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L3 Integumentary System.docx

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Dalhousie University
NURS 2200
Cynthia Barkhouse Mckeen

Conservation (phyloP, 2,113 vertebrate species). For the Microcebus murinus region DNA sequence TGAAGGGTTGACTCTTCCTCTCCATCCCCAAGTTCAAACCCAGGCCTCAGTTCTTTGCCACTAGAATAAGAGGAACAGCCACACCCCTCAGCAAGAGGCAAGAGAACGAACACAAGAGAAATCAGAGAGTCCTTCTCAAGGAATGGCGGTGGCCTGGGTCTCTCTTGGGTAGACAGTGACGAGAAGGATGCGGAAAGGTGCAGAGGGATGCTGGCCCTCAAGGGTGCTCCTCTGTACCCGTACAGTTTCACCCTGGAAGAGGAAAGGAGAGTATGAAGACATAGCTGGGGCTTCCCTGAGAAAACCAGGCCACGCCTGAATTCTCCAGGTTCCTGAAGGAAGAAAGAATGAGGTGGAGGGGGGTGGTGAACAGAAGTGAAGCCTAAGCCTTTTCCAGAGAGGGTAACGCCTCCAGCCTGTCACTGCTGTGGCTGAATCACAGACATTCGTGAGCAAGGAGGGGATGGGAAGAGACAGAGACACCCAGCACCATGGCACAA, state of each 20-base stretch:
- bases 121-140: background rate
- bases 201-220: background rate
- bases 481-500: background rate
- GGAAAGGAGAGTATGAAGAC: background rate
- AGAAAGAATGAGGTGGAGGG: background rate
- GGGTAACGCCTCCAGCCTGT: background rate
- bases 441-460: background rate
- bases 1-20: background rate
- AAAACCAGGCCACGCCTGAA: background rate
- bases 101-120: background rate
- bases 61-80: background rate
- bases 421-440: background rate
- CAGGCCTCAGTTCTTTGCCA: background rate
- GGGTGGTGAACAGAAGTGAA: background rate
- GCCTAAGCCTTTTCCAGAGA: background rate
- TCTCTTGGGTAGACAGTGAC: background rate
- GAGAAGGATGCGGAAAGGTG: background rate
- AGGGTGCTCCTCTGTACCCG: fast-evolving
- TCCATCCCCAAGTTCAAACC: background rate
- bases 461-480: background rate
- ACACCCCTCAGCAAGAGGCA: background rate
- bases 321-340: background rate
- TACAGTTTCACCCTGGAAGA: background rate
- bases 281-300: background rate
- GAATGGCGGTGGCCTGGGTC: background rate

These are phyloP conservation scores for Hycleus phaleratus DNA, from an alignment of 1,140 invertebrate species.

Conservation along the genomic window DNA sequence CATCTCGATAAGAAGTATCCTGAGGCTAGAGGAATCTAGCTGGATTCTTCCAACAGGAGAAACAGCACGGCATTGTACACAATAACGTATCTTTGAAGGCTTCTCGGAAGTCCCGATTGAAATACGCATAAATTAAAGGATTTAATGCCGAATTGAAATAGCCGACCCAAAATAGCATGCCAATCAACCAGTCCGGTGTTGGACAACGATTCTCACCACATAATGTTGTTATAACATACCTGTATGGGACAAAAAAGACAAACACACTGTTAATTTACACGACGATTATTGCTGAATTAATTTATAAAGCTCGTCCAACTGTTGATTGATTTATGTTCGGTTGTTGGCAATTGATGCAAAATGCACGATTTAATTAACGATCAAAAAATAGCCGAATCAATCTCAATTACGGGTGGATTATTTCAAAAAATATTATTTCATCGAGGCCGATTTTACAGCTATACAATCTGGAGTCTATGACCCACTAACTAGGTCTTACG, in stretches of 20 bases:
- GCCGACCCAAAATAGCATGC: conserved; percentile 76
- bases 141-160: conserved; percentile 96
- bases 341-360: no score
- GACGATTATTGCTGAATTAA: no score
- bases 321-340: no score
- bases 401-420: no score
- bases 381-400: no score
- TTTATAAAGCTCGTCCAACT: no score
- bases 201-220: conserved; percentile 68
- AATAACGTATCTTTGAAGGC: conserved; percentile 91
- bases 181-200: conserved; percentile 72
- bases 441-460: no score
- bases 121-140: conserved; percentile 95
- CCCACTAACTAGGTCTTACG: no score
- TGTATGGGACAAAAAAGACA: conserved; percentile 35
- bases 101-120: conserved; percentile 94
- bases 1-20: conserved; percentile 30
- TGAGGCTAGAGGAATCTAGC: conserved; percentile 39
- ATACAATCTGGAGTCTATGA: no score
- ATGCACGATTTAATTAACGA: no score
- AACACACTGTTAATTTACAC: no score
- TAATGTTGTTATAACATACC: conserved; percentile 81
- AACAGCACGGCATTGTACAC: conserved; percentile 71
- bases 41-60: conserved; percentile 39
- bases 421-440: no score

Lecture 3: Integumentary Assessment Objectives  Review anatomy/physiology of skin, hair, nails  Practice focused inquiry  Explain client preparation for assessment of skin, hair, nails  Discuss factors that influence skin color  Differentiate normal from abnormal findings in physical assessment  Considers changes expected at end of life – e.g mottling in extremities  Describe variations in assessment techniques/findings: developmental, psychosocial, cultural, environmental  Discuss focus areas related to overall health of skin  Apply critical thinking related to physical assessment of skin, hair, nails Integumentary Assessment  Part of ―head to toe‖ assessment  Separated to discuss & focus on components  You will incorporate into ―regional‖ assessment i.e. head & neck, extremities, torso (front & back) Functions of Skin  Largest organ in body, provides unique ID e.g. fingerprints  Protects against heat, UV rays, trauma, infection, loss of H20 & electrolytes  Regulates temperature, synthesizes Vitamin D  Repairs surface wounds  Stores blood and fats  Excretes metabolic wastes  Allows sensing of world (touch, pressure, temperature, pain) Skin Anatomy & Physiology: Layers: 1. Epidermis: outermost layer, 5 strata (layers) 2. Dermis: layer of connective tissue embedded with hair follicles, sweat glands, oil glands, & sensory receptors new skin cells are formed in basal layer - in epidermis, strata above dermis - consist of a fibrous protein called keratin melanocytes (in epidermis) produce skin pigment: melanin subcutaneous tissue stores ~ 50% body’s fat cells Sweat glands: eccrine & apocrine Apocrine glands: found in axillary and anogenital regions Sebaceous glands: produce sebum, usually released in hair follicles Hair: thin fiber compound of dead keratinized cells Hair distribution: varies in different parts of the body Vellus hair – pale, short strands over most of body Terminal hair – darker, found in scalp & eyebrows, axillary region, pubic region, legs of adults, & male face &chest Nails: are thin plates of keratinized epidermal cells, covering distal ends of fingers & toes Skin Nail Special Considerations: Aging  skin elasticity decreases  sebum production decreases, causes dryness  amount of perspiration decreases  decrease in melanin production resulting in graying hair & increased light sensitivity  nails thicker, more brittle Other Factors Affecting Skin, Hair & Nail Health  Stress - may exacerbate skin conditions  visible skin disorders may contribute to problems with self-esteem & body image  culture, socioeconomic status, & environment  changes in skin color may be difficult to evaluate in people with dark skin - nurse inspects lips, oral mucosa, sclera, palms of hands, & conjunctiva to detect color changes Color Variations: See Jarvis text: Table 12.2 p. 248-249  Consider whether variations normal or abnormal  Consider possible causes  Consider differences in assessing for variations in light or dark skin Pallor  Loss of color in skin due to absence of oxygenated Hgb  Widespread; most apparent in face, mouth, conjunctivae, & nails  Possible causes: anemia, shock (decreased perfusion, vasoconstriction), local arterial insufficiency Absence of Color  Congenital or acquired loss of melanin pigment  Congenital loss typically  generalized (albinism), acquired loss typically patchy (vitiligo) Cyanosis  Mottled blue color in skin due to inadequate tissue perfusion with oxygenated blood  Most apparent in nails, lips, oral mucosa, tongue. Erythema  Redness of skin due to increased visibility of normal oxyhemoglobin  Generalized, or on face & upper chest, or localized to area of inflammation or exposure  Can be normal e.g. during exercise, ―blushing‖ Jaundice  Yellow undertone due to increased bilirubin in blood  Generalized, most apparent in conjunctivae & mucous membranes first Carotenemia  Yellow-orange tinge caused by increased levels of carotene in the blood & skin  Most apparent in face, palms of hands, soles of feet Uremia  Pale yellow tone due to retention of urinary chromogens in blood  Generalized, if perceptible Brown  increase in production & deposit of melanin  Generalized or localized Abnormal Findings -Skin 1. Primary Lesions 2. Secondary Lesions 3. Vascular Lesions 4. Infections 5. Malignant Lesions Lesion Configurations/Shapes 1. Annular- ringworm 2. Target - (shaped like target) 3. Confluent – rubella 4. Gyrate - (coiled or twisted) 5. Discrete- moles 6. Linear- scratches 7. Grouped- herpes simplex 8. Polycyclic- urticaria (hives) 9. Zosteriform- herpes zoster (shingles) Primary Lesions : develop on previously unaltered skin, See text p. 251-252  Macule/patch: Flat  Pustule: small with pus  Papule/plaque: Raised  Urticaria: hives  Nodule: More than 1 cm  Wheal - transient, circumscribed,  Vesicle/bulla: sm fluid filled raised, erythematous : due to edema, (blister) ie. Mosquito bite or allergy  Tumour, Cyst 1. Macule/Patch  Macule: flat, non-palpable ch
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